Definition of palpable
palpabilityplay \ˌpal-pə-ˈbi-lə-tē\ noun
palpablyplay \ˈpal-pə-blē\ adverb
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Examples of palpable in a Sentence
A positive patch-test result, measured by a visible and palpable localized response, denotes a delayed hypersensitivity response … —Simon Kallal et al., New England Journal of Medicine, 7 Feb. 2008
When I'm back in nature after months of walking around on concrete and living in boxes, I feel a palpable internal shift. —Al Gore, An Inconvenient Truth, 2006
As pushcart vendors manned the stadium concourses, ringing bicycle bells and selling E-lados ice cream in paper cups, and concessionaires poured shots of Cutty Sark and blended piña coladas, there was a palpable sense of spirit. —Daniel G. Habib, Sports Illustrated, 21 Apr. 2003
I felt a palpable sense of relief.
The attraction between them was palpable.
There was a palpable excitement in the air as the town prepared for the festival.
Recent Examples of palpable from the Web
Now the wariness about Mr. Trump’s immigration policies is palpable, the impact visible.
The Mariners sliced into the lead in the second as Kennedy faced palpable danger.
The hope was palpable, and ballooned further after Devin Mann hit a two-out single through the left side.
And the sparks in this video, which are palpable, are already leading some fans to ask in Instagram comments if the two are an IRL couple.
The energy at the young restaurant is palpable — and audible.
Marks has thoroughly researched this new therapy, but her anxiety is palpable.
Anger in May’s ranks is palpable, with some prominent members uncomfortable with the plan to form a parliamentary alliance with the pro-Brexit DUP.
But less than 24 hours after the attack, there was also a palpable sense of defiance in the London Bridge area and beyond.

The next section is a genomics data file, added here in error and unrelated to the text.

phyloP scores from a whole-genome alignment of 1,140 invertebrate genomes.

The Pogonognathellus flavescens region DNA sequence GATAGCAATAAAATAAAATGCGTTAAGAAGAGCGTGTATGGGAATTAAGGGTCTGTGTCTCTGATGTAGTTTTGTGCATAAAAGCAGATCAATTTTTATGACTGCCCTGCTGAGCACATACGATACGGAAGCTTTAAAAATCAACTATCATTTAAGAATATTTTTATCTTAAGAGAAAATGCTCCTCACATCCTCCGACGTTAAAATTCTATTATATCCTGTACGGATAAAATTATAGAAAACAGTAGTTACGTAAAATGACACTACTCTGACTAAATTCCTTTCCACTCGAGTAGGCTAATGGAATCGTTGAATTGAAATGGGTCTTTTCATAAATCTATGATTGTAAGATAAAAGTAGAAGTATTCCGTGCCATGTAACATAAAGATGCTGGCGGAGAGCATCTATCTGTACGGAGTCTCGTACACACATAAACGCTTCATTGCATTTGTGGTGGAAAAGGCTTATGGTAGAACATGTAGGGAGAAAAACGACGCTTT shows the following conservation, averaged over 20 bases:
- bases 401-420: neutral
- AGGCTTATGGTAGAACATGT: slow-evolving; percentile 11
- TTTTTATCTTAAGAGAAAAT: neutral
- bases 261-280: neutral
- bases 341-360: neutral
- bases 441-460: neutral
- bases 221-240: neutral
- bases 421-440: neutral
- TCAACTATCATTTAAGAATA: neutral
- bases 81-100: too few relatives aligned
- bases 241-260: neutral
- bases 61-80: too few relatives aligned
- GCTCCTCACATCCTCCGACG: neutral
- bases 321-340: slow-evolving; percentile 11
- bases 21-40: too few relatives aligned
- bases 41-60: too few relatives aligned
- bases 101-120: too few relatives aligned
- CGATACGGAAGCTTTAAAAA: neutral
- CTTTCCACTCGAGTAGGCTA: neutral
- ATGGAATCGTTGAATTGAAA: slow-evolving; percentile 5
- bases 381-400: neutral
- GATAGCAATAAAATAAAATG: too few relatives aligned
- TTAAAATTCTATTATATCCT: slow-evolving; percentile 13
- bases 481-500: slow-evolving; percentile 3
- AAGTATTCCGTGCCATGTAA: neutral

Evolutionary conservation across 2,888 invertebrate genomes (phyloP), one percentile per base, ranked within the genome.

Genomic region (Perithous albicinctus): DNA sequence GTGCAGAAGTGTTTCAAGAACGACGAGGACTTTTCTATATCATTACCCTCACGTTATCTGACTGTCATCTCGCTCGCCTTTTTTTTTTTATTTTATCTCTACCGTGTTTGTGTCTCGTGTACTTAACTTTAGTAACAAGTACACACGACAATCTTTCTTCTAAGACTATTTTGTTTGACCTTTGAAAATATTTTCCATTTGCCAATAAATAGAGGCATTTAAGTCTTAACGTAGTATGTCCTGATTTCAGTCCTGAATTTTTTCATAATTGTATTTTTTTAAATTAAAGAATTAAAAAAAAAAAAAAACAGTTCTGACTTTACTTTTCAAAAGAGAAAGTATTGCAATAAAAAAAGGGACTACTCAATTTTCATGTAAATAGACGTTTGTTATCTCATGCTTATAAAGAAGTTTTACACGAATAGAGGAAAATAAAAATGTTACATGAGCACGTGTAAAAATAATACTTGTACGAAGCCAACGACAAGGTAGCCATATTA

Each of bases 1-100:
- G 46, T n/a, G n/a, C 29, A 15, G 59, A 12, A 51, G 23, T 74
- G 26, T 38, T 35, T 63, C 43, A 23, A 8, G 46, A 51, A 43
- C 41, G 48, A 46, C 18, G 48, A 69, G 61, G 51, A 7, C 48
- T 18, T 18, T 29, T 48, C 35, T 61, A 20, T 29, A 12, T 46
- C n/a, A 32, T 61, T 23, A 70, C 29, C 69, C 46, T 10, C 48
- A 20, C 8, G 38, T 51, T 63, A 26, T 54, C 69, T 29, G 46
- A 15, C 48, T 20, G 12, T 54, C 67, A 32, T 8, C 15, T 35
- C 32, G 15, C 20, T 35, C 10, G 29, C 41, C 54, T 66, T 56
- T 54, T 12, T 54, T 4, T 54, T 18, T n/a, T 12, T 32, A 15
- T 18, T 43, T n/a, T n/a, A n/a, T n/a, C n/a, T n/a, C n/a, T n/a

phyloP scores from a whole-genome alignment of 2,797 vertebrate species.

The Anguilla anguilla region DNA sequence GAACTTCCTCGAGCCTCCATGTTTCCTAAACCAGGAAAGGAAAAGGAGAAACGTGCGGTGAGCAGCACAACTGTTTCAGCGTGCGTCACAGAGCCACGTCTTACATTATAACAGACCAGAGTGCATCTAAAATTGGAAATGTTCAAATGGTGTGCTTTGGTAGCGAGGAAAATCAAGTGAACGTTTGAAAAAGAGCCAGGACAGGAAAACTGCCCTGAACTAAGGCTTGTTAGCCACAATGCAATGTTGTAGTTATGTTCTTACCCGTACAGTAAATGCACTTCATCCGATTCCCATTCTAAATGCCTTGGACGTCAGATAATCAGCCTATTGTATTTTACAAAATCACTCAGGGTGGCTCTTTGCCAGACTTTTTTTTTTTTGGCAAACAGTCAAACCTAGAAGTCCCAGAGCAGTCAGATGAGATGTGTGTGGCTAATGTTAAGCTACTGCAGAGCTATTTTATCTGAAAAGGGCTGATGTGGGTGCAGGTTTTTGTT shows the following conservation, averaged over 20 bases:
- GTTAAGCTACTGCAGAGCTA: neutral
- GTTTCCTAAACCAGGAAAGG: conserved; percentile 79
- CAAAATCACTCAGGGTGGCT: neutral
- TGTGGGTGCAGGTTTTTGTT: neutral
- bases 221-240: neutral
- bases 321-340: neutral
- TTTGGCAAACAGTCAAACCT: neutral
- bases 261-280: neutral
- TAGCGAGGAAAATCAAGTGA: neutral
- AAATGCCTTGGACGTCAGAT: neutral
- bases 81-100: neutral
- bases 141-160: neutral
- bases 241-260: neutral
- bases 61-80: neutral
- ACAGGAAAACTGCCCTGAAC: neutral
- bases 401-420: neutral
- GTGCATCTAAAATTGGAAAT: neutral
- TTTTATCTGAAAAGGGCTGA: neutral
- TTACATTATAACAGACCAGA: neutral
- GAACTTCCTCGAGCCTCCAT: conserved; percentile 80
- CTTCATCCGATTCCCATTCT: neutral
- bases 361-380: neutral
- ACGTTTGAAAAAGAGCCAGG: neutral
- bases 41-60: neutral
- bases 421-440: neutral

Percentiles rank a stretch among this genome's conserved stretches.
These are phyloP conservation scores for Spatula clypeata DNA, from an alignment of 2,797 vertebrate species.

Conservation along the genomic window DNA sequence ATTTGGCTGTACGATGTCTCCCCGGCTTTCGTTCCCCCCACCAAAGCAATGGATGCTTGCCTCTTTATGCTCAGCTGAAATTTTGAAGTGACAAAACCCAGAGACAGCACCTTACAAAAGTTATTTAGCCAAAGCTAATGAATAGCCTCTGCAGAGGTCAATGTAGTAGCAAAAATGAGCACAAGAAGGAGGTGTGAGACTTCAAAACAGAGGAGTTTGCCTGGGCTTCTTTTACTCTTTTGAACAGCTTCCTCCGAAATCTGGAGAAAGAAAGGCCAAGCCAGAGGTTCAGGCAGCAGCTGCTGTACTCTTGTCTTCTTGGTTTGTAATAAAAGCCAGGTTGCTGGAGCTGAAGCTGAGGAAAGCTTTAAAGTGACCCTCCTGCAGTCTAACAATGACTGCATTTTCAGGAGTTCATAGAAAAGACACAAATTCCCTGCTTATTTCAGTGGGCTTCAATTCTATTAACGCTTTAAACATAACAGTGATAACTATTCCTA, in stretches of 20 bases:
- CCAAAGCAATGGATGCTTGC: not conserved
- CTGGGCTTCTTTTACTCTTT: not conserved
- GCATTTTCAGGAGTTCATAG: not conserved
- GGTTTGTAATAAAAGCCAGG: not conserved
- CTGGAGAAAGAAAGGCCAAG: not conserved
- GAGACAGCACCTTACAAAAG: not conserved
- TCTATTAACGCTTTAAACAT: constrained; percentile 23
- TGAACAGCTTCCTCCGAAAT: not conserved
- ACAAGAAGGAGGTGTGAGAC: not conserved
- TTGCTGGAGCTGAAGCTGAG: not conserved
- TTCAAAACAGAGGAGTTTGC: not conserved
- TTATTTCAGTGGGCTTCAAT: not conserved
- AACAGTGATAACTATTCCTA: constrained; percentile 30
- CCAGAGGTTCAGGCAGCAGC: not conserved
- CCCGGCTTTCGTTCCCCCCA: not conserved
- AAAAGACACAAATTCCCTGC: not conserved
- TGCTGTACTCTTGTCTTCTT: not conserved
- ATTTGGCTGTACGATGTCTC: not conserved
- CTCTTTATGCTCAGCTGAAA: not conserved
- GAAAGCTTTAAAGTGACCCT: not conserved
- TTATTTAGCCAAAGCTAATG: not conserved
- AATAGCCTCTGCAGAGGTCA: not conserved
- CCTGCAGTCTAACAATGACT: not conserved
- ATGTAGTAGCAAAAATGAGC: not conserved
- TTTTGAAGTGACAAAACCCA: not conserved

These example sentences are selected automatically from various online news sources to reflect current usage of the word 'palpable'. Views expressed in the examples do not represent the opinion of Merriam-Webster or its editors. Send us feedback.
Feel Out the Definition of palpable
The word palpable has been used in English since the 14th century. It derives from the Latin word palpare, meaning "to stroke" or "to caress"—the same root that gives us the word palpitation. The Latin verb is also a linguistic ancestor of the verb feel. Palpable can be used to describe things that can be felt through the skin, such as a person's pulse, but even more frequently it is used in reference to things that cannot be touched but are still so easy to perceive that it is as though they could be touched—such as "a palpable tension in the air."
Synonym Discussion of palpable
PALPABLE Defined for English Language Learners
Definition of palpable for English Language Learners
: obvious and noticeable
Seen and Heard
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